solo top 10 list
This is from last year, but i don't remember seeing it... if we already have it posted, please delete -
Lindsey Buckingham – Solo Top 10
ON 11TH JANUARY 2016 TOP 10
Lindsey Buckingham still going strong at 66
With Lindsey Buckingham having celebrated his 66th birthday last year, Getintothis’s Martin Waters trawls through the Fleetwood Mac guitarist’s solo catalogue to pick his top 10 tracks.
While Mick Fleetwood may be the heart and soul of Fleetwood Mac, Lindsey Buckingham was the one who took them by the scruff of the creative neck to lead them to some of their greatest hits. Whether it’s yelling at Stevie Nicks to “do one” on Rumours or providing intricate guitar solos on some of Christine McVie’s finest work, it’s no coincidence that the Mac’s fortunes took a turn for the better once the Palo Alto native (and his then girlfriend Nicks) joined the group. Buckingham has perhaps not been given enough credit as the one behind the refashioning of the Mac sound with Nicks being the main focus of attention, but that cool west coast sound that resulted in 40 million album sales for Rumours alone belongs firmly to Buckingham.
As sometime producer, engineer, lead and backing vocalist and multi-instrumentalist Buckingham was often literally a one-man-band shouldering the major load of duties with the other members of Mac popping in later on between drug fuelled hazes. Tango in the Night is a prime example and combined with the pressure of his relationship with Nicks was, understandably, the final straw that saw him walk away.
It is also telling that when he left in 1987 the group seriously lost their way only to re-emerge re-energised and refocused on his, what he admitted, was an unintentional return. Buckingham has always said that he wasn’t a particularly happy or willing member of the Mac, certainly not during his first stint, but his return saw a far more relaxed character. He puts this down, in part, to his 1992 solo album Out of the Cradle where he finally expelled the demons over his and Nicks‘ breakup, something he felt that he couldn’t do while still a member of the Mac (and to this writer, it remains his best none-Mac work). But perhaps his new found calmness should be credited more to his finally settling down at the age of 51, the birth of his children and possibly the early death of his brother at only 45, rather than simply the burying of his Nicks’ demons.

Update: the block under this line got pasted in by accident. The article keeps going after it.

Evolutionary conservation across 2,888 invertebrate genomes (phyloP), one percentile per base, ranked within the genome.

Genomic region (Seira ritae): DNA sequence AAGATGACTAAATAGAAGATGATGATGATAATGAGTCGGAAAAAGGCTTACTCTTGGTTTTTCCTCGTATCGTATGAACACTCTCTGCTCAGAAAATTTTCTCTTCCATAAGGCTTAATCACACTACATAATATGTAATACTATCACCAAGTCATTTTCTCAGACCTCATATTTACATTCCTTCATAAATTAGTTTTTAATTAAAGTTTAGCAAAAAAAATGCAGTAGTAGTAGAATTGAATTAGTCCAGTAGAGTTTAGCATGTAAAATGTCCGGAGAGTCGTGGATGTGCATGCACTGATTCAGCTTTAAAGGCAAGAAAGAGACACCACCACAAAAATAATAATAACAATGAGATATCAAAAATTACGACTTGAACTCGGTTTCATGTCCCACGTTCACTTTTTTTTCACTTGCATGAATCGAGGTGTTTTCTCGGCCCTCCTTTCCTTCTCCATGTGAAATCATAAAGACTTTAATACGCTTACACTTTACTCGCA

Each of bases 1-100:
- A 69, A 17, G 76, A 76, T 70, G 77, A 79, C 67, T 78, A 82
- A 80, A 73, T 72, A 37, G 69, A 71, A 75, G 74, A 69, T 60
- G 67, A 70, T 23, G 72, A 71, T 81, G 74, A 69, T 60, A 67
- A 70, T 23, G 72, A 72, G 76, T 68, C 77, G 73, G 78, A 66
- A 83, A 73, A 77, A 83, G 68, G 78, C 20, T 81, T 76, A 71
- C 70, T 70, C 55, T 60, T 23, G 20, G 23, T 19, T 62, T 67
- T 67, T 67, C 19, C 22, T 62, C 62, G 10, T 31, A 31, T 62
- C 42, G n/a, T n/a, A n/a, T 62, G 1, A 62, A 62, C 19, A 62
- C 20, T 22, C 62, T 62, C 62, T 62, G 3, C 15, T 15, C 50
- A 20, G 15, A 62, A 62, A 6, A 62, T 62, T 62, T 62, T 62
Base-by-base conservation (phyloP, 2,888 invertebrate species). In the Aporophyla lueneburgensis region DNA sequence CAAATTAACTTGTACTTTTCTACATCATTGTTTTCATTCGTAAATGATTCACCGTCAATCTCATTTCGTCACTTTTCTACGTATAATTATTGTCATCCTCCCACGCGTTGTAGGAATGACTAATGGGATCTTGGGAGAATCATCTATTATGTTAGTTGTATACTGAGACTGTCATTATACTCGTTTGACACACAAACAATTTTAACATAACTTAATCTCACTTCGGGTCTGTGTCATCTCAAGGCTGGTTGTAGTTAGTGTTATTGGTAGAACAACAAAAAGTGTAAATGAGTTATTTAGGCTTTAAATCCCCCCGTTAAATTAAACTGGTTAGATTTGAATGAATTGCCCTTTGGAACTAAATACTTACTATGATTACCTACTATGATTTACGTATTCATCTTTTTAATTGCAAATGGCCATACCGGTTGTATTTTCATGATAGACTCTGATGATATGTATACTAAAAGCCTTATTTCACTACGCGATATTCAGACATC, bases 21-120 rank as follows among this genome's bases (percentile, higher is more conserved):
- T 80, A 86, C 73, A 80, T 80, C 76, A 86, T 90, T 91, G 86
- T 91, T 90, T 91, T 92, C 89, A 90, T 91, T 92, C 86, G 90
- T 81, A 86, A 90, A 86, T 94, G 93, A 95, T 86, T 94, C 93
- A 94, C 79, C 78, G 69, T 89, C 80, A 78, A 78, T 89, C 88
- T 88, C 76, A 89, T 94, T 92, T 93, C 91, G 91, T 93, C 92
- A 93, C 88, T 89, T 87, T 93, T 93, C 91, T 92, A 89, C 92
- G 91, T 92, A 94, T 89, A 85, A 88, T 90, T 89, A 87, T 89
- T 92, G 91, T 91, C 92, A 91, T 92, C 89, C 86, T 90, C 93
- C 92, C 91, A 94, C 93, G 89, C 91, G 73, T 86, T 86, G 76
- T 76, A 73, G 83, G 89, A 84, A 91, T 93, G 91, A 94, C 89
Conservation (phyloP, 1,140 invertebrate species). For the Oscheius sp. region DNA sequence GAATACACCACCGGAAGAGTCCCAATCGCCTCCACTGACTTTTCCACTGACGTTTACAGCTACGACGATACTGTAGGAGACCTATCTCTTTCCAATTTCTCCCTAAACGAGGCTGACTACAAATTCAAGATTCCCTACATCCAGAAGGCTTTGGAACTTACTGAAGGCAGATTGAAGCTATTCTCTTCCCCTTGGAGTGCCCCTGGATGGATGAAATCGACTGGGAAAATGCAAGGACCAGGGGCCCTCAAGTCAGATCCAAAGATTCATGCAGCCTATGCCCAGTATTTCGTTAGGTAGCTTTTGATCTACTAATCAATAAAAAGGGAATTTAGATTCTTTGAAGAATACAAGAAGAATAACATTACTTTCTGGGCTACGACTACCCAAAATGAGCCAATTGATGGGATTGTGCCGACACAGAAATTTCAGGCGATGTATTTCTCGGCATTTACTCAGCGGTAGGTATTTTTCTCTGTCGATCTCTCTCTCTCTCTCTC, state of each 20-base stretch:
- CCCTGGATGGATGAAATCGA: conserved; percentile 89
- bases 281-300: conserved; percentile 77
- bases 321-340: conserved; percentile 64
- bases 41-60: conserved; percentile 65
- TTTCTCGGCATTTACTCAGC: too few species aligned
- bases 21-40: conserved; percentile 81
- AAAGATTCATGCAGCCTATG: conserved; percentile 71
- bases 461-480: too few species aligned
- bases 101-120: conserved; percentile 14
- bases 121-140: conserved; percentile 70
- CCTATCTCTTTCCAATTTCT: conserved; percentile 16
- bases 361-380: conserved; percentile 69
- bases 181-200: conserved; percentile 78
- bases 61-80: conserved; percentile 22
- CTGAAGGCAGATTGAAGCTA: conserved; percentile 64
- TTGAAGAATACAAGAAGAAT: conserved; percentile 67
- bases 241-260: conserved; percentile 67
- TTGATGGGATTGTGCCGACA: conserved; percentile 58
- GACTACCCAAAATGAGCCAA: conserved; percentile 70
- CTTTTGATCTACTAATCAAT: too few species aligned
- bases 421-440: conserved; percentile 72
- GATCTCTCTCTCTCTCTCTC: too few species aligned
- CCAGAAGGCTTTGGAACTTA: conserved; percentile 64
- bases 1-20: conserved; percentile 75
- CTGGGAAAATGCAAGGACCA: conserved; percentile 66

Despite crafting some of the Mac’s best known and, let’s face it, their best work (whether they be his own songs or the work he did elevating Nicks’ notoriously loose compositions to classic status – see our Fleetwood Mac Top Ten as evidence), he’s never managed to transfer that success over to a solo career. There’s nothing unusual in that, only Nicks has managed to sustain a successful career away from the behemoth that is Fleetwood Mac with even Christine McVie’s efforts struggling to hit the right chord despite her obvious songwriting talents. But despite this, Buckingham has produced some standout solo songs that are worthy of a look; a number of tracks would have graced any Mac album and would have seriously improved some of their post-Buckingham output.
While working through Buckingham’s six studio solo albums to compile this list, it’s hard not to wonder how they would have fared had they been produced by the band as a whole and it is perhaps telling that a number of songs on our list are essentially ‘stripped down Mac’ with notable contributions from Fleetwood and John McVie serving to elevate those songs to the next level. The problem possibly stems from Buckingham’s trademark playing style. As a self-taught player who learnt guitar at the age of 6, and like his musical idols the Kingston Trio, he opts for traditional finger-picking over regular guitar picking and very rarely uses a guitar pick resulting in a style that is instantly recognisable as Fleetwood Mac, as is the tone of the favoured Rick Turner Model One he generally uses.
If you are going to work through Buckingham’s back catalogue, while Law and Order and Go Insane are worth a look, Out of the Cradle is the best place to start. It is here that he hits his stride and produces well-rounded songs rather than the often seemingly half-finished tracks on the first two albums. It is almost as if they were just a testing ground for his more outlandish ideas, riffs and guitar solos that he couldn’t incorporate into Fleetwood Mac. It is only once he’d finally broken free of the band that he seemingly had the time and patience to up his game, and a lot of it deserves to have been more successful.
For fans of Buckingham, the good news is that he appears to be getting better with age and, if the rumours are anything to go by, he’ll have a lot more time to concentrate on his solo work at the end of the Mac’s current, and, a possible headliner at Glastonbury aside, apparently last, tour.